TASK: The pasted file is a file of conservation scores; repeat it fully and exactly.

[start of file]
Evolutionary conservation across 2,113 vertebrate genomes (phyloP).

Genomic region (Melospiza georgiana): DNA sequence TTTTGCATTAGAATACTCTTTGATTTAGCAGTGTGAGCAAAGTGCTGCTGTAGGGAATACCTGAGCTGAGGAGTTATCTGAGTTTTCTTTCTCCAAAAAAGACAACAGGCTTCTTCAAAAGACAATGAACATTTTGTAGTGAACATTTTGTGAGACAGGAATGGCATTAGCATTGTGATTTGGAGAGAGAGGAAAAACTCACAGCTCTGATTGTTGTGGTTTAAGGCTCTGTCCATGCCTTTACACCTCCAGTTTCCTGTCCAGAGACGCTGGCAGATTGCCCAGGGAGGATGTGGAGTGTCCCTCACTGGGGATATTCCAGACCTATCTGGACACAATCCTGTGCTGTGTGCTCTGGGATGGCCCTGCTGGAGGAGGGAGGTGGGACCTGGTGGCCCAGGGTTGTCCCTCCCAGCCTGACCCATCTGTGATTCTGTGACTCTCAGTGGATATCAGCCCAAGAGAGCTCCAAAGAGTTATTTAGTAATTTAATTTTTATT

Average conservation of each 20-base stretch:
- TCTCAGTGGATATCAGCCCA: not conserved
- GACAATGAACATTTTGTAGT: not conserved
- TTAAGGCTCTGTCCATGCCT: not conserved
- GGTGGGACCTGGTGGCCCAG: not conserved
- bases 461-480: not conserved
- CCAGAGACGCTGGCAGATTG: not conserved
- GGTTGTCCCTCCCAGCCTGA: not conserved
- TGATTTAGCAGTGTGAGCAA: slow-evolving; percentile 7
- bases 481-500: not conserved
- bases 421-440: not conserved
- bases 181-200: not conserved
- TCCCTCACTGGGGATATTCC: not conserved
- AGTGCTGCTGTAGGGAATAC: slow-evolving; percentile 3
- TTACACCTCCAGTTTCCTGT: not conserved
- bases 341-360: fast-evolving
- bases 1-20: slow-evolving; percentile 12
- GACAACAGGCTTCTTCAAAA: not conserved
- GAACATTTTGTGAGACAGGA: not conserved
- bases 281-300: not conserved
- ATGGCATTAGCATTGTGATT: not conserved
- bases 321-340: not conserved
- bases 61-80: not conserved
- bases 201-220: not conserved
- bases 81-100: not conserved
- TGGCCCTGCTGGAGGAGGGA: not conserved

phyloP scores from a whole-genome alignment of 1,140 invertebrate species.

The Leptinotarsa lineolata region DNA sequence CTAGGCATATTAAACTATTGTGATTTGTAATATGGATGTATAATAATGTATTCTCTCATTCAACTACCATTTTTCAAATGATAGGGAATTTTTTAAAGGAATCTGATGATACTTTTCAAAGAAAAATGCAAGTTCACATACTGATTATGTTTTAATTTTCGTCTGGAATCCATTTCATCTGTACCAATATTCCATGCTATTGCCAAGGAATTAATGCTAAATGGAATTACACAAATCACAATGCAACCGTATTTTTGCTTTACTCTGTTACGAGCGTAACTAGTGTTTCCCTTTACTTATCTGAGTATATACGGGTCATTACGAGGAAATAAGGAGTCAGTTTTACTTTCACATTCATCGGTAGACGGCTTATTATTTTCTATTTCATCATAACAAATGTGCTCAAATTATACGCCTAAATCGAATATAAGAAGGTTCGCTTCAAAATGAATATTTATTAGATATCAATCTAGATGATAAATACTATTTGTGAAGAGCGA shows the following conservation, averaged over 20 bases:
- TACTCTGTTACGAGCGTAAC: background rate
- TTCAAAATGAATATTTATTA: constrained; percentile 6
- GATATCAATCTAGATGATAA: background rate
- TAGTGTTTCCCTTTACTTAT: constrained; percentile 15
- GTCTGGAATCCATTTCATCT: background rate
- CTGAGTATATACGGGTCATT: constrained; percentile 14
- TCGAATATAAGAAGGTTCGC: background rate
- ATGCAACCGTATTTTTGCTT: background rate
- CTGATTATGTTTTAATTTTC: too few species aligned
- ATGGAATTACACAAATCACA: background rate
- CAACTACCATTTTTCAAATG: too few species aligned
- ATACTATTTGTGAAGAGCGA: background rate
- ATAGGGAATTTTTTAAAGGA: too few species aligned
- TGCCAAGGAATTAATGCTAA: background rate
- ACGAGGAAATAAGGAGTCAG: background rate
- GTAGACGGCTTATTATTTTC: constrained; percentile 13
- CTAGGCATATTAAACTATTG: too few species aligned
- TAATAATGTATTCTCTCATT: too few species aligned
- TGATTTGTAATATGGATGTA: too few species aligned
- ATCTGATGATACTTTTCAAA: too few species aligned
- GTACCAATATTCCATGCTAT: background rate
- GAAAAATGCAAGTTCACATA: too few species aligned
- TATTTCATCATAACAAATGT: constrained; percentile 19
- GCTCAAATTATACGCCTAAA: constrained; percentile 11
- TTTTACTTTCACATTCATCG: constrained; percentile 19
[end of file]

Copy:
Evolutionary conservation across 2,113 vertebrate genomes (phyloP).

Genomic region (Melospiza georgiana): DNA sequence TTTTGCATTAGAATACTCTTTGATTTAGCAGTGTGAGCAAAGTGCTGCTGTAGGGAATACCTGAGCTGAGGAGTTATCTGAGTTTTCTTTCTCCAAAAAAGACAACAGGCTTCTTCAAAAGACAATGAACATTTTGTAGTGAACATTTTGTGAGACAGGAATGGCATTAGCATTGTGATTTGGAGAGAGAGGAAAAACTCACAGCTCTGATTGTTGTGGTTTAAGGCTCTGTCCATGCCTTTACACCTCCAGTTTCCTGTCCAGAGACGCTGGCAGATTGCCCAGGGAGGATGTGGAGTGTCCCTCACTGGGGATATTCCAGACCTATCTGGACACAATCCTGTGCTGTGTGCTCTGGGATGGCCCTGCTGGAGGAGGGAGGTGGGACCTGGTGGCCCAGGGTTGTCCCTCCCAGCCTGACCCATCTGTGATTCTGTGACTCTCAGTGGATATCAGCCCAAGAGAGCTCCAAAGAGTTATTTAGTAATTTAATTTTTATT

Average conservation of each 20-base stretch:
- TCTCAGTGGATATCAGCCCA: not conserved
- GACAATGAACATTTTGTAGT: not conserved
- TTAAGGCTCTGTCCATGCCT: not conserved
- GGTGGGACCTGGTGGCCCAG: not conserved
- bases 461-480: not conserved
- CCAGAGACGCTGGCAGATTG: not conserved
- GGTTGTCCCTCCCAGCCTGA: not conserved
- TGATTTAGCAGTGTGAGCAA: slow-evolving; percentile 7
- bases 481-500: not conserved
- bases 421-440: not conserved
- bases 181-200: not conserved
- TCCCTCACTGGGGATATTCC: not conserved
- AGTGCTGCTGTAGGGAATAC: slow-evolving; percentile 3
- TTACACCTCCAGTTTCCTGT: not conserved
- bases 341-360: fast-evolving
- bases 1-20: slow-evolving; percentile 12
- GACAACAGGCTTCTTCAAAA: not conserved
- GAACATTTTGTGAGACAGGA: not conserved
- bases 281-300: not conserved
- ATGGCATTAGCATTGTGATT: not conserved
- bases 321-340: not conserved
- bases 61-80: not conserved
- bases 201-220: not conserved
- bases 81-100: not conserved
- TGGCCCTGCTGGAGGAGGGA: not conserved

phyloP scores from a whole-genome alignment of 1,140 invertebrate species.

The Leptinotarsa lineolata region DNA sequence CTAGGCATATTAAACTATTGTGATTTGTAATATGGATGTATAATAATGTATTCTCTCATTCAACTACCATTTTTCAAATGATAGGGAATTTTTTAAAGGAATCTGATGATACTTTTCAAAGAAAAATGCAAGTTCACATACTGATTATGTTTTAATTTTCGTCTGGAATCCATTTCATCTGTACCAATATTCCATGCTATTGCCAAGGAATTAATGCTAAATGGAATTACACAAATCACAATGCAACCGTATTTTTGCTTTACTCTGTTACGAGCGTAACTAGTGTTTCCCTTTACTTATCTGAGTATATACGGGTCATTACGAGGAAATAAGGAGTCAGTTTTACTTTCACATTCATCGGTAGACGGCTTATTATTTTCTATTTCATCATAACAAATGTGCTCAAATTATACGCCTAAATCGAATATAAGAAGGTTCGCTTCAAAATGAATATTTATTAGATATCAATCTAGATGATAAATACTATTTGTGAAGAGCGA shows the following conservation, averaged over 20 bases:
- TACTCTGTTACGAGCGTAAC: background rate
- TTCAAAATGAATATTTATTA: constrained; percentile 6
- GATATCAATCTAGATGATAA: background rate
- TAGTGTTTCCCTTTACTTAT: constrained; percentile 15
- GTCTGGAATCCATTTCATCT: background rate
- CTGAGTATATACGGGTCATT: constrained; percentile 14
- TCGAATATAAGAAGGTTCGC: background rate
- ATGCAACCGTATTTTTGCTT: background rate
- CTGATTATGTTTTAATTTTC: too few species aligned
- ATGGAATTACACAAATCACA: background rate
- CAACTACCATTTTTCAAATG: too few species aligned
- ATACTATTTGTGAAGAGCGA: background rate
- ATAGGGAATTTTTTAAAGGA: too few species aligned
- TGCCAAGGAATTAATGCTAA: background rate
- ACGAGGAAATAAGGAGTCAG: background rate
- GTAGACGGCTTATTATTTTC: constrained; percentile 13
- CTAGGCATATTAAACTATTG: too few species aligned
- TAATAATGTATTCTCTCATT: too few species aligned
- TGATTTGTAATATGGATGTA: too few species aligned
- ATCTGATGATACTTTTCAAA: too few species aligned
- GTACCAATATTCCATGCTAT: background rate
- GAAAAATGCAAGTTCACATA: too few species aligned
- TATTTCATCATAACAAATGT: constrained; percentile 19
- GCTCAAATTATACGCCTAAA: constrained; percentile 11
- TTTTACTTTCACATTCATCG: constrained; percentile 19